For his part, Texas attorney general Ken Paxton, who’s awaiting trial on felony securities fraud charges, hasn’t announced that his office is investigating any energy price gouging. I recently asked PUC chair Peter Lake, whom Abbott appointed in the spring, after DeAnn Walker resigned, to assess who profited from the disaster. “I’m not sure anybody has a full picture of the complexity of all these financial transactions,” he said cautiously. It’s telling that Lake, who was supposedly brought in to fix ERCOT and the electricity market, dodged a question about who stood to gain and lose the most from maintaining the status quo.
The most prominent Texan who appears to be itching for a confrontation with gas companies is Paula Gold-Williams, the longtime head of CPS Energy, the city-owned utility in San Antonio. Days after the crisis ended, two gas suppliers owned by Energy Transfer sent CPS an email asking for $317.5 million. “Due to the unprecedented weather event over the past 10 days, the price of natural gas rose dramatically,” the email said. It demanded that CPS pay cash or provide a letter of credit.
CPS refused to pay. Instead, it filed a lawsuit claiming price gouging. In its downtown San Antonio offices, Gold-Williams had watched electricity and gas prices carefully before and during the debacle. A native of San Antonio’s East Side, she trained as an accountant and worked as a regional controller for Time Warner and as a vice president at Luby’s before joining CPS, where she worked her way up to CEO. “We will pay every legitimate price and cost,” she promised, but not a dollar more. Working with her staff, she determined that about $40 per unit of gas was reasonable. Anything above that? The $500 price Energy Transfer had demanded? That was unconscionable. When I reached out to Energy Transfer about the financial tug-of-war, the company sent a statement saying CPS was responsible for the costs because it didn’t prepare for the storm. “CPS is trying to play politics and place blame on others,” the statement said.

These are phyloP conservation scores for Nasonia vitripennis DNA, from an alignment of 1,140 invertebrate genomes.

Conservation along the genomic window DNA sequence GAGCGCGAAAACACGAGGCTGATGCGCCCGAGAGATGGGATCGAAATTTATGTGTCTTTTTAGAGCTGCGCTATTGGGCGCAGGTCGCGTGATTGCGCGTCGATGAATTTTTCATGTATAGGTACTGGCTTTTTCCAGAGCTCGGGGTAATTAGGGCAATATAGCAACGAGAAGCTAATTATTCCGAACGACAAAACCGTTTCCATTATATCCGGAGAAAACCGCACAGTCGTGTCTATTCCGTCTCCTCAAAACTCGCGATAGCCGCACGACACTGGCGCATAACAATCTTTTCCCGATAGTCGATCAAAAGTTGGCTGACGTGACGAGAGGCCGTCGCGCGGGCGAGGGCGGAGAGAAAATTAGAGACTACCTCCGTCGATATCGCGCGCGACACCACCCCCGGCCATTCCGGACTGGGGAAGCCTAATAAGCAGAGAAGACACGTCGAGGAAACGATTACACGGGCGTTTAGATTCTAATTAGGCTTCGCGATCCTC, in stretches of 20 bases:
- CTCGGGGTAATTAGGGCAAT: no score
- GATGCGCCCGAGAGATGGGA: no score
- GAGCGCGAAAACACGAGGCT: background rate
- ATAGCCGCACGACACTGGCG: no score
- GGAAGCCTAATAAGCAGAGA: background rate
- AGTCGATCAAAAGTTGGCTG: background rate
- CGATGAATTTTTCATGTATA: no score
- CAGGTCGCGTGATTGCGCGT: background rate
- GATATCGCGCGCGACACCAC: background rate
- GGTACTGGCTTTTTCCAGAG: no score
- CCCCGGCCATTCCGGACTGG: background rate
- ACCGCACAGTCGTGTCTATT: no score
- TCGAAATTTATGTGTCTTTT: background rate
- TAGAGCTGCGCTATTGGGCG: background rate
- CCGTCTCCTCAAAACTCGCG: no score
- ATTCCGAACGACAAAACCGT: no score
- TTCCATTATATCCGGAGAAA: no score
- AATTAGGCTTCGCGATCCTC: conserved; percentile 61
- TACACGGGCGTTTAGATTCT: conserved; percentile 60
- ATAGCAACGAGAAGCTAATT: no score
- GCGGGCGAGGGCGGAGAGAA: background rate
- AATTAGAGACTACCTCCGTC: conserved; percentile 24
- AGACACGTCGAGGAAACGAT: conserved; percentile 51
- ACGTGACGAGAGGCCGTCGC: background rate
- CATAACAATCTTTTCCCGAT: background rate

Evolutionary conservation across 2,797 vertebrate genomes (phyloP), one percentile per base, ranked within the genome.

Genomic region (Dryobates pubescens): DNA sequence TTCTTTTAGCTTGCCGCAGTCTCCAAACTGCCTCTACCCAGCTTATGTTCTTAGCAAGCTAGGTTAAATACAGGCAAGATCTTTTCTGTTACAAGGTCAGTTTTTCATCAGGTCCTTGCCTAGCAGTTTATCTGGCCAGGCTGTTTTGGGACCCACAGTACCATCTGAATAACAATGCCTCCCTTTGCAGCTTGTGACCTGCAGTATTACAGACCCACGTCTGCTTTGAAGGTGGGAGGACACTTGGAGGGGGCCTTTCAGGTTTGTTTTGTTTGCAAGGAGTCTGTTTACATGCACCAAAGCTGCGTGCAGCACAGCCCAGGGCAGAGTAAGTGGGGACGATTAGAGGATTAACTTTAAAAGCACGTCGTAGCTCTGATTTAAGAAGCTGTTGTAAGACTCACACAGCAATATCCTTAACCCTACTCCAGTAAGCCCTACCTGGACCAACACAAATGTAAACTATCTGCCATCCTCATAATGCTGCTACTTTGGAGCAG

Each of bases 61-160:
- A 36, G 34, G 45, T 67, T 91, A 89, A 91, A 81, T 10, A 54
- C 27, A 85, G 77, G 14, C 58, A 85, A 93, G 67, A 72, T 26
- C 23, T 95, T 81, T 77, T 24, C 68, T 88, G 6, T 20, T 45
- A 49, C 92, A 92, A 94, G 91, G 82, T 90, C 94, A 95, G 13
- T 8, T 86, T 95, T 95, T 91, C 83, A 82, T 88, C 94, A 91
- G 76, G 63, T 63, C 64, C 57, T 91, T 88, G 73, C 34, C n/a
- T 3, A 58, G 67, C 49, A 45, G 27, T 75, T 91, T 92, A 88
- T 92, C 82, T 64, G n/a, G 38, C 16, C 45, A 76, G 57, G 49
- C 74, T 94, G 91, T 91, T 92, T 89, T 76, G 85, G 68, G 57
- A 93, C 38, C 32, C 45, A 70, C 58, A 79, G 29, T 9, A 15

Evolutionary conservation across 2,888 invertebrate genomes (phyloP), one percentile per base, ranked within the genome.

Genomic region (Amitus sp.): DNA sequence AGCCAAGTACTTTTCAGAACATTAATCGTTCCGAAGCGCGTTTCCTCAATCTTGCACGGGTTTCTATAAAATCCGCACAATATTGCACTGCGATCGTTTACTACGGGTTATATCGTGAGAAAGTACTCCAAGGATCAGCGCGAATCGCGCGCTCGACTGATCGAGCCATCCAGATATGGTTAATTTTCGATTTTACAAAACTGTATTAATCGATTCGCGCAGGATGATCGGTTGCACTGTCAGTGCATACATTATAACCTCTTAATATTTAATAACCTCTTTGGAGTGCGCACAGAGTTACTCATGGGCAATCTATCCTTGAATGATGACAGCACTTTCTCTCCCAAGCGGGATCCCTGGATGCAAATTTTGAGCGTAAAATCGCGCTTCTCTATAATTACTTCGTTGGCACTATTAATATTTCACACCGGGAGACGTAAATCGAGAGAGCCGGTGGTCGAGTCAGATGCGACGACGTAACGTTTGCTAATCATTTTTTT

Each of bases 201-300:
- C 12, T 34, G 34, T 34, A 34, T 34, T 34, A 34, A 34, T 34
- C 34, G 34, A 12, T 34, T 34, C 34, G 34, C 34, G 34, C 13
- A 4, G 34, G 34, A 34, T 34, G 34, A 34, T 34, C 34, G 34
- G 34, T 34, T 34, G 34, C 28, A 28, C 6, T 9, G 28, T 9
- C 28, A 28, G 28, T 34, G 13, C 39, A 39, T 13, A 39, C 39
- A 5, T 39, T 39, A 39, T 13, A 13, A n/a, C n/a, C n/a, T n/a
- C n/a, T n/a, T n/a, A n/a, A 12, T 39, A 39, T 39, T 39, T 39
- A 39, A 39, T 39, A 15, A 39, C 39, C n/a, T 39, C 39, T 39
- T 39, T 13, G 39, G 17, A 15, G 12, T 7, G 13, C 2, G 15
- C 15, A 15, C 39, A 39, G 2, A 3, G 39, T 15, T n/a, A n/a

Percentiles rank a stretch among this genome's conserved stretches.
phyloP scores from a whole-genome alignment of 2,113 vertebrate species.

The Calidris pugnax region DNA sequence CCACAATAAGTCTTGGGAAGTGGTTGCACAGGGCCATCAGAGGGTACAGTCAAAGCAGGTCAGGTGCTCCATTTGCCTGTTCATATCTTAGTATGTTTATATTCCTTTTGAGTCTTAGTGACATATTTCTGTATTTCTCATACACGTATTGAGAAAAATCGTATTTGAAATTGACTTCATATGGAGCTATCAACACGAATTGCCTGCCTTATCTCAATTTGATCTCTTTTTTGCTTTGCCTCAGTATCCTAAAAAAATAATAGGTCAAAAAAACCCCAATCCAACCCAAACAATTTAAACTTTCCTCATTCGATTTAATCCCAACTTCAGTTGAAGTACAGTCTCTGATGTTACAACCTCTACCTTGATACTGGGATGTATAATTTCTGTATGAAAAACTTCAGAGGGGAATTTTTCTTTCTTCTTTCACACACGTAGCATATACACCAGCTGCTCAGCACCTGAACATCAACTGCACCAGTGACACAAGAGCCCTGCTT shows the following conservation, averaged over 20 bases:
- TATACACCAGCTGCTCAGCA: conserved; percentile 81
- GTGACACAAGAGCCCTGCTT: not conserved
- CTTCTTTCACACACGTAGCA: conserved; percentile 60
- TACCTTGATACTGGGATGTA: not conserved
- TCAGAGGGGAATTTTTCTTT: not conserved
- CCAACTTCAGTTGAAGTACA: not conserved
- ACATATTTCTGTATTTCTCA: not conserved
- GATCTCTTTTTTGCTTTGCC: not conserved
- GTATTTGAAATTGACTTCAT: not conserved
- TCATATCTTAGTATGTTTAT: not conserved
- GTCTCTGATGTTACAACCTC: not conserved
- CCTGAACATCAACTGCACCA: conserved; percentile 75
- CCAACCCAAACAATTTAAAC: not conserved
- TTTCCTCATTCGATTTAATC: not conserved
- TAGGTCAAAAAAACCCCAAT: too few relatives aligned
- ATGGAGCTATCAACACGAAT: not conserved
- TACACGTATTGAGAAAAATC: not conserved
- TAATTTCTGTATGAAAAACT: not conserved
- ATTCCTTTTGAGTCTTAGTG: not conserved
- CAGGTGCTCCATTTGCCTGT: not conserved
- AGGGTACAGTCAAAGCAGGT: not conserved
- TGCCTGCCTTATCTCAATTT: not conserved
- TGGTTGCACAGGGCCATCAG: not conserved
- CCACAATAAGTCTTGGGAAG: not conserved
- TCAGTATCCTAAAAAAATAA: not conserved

But when I talked to Gold-Williams, she was resolute. “I am absolutely focused on getting to the bottom of this,” she said. In October, she announced her retirement, but she promised to stay engaged with the company—specifically to assist with the lawsuit.
Yes, it can happen again.” That’s what Curt Morgan, chief executive of the power company Vistra, told me when I asked about the potential for another electricity crisis. Vistra lost about $2 billion during the storm, and it plans to spend more than $80 million by the end of this year to prepare its plants for the next Arctic blast.
In November, I visited one of those plants, in Odessa. During the February storm, ice had accumulated and clogged the air-intake system, so Vistra is investing $2.5 million to make sure that doesn’t happen again. From atop any of the plant’s four 10-story boilers, which produce the high-pressure steam that’s converted into electricity, you could look out toward the horizon and see a landscape dotted with pipelines, pump jacks, and flare stacks. The irony was stark: the plant sits in the heart of one of the world’s largest oil and gas fields, yet when blanketed by extreme temperatures, it couldn’t get the gas it needed to stay operational.
Though Vistra is ensuring its own plant will be able to sustain such conditions, the same can’t be said for its neighboring gas producers, which means its own investment may be futile. “I worry about the gas system,” Morgan told me. “The area that I’m most concerned about is the Railroad Commission oversight.” He’s not alone.
You might think that the natural gas industry, having scored a multibillion-dollar windfall at the expense of other Texans, might show some magnanimity in victory and agree to take steps to ensure against future blackouts. But you would be wrong. The gas industry continues to fight ferociously to avoid the kinds of regulations that are commonplace in other states. It has boosted by millions of dollars its campaign contributions to friendly politicians, including the three officials leading the Railroad Commission.
Meanwhile, Governor Abbott promised in November that “everything that needed to be done was done to fix the power grid.” The Texas Tribune reported that in December, after the blackouts became an issue in his reelection campaign, Abbott went a step further by enlisting officials at ERCOT and the PUC to launch an optimistic public relations offensive. But when I interviewed nearly a dozen experts in natural gas and electricity, the consensus was that little has been done to secure our electric grid. ERCOT itself has admitted we could face blackouts this winter. Just before the new year, the agency released a report in which it suggested it had enough power generation to easily manage “normal” winter weather. Doug Lewin, an Austin-based energy consultant, blasted this conclusion on Twitter: “To say we have enough power in normal weather is not helpful.”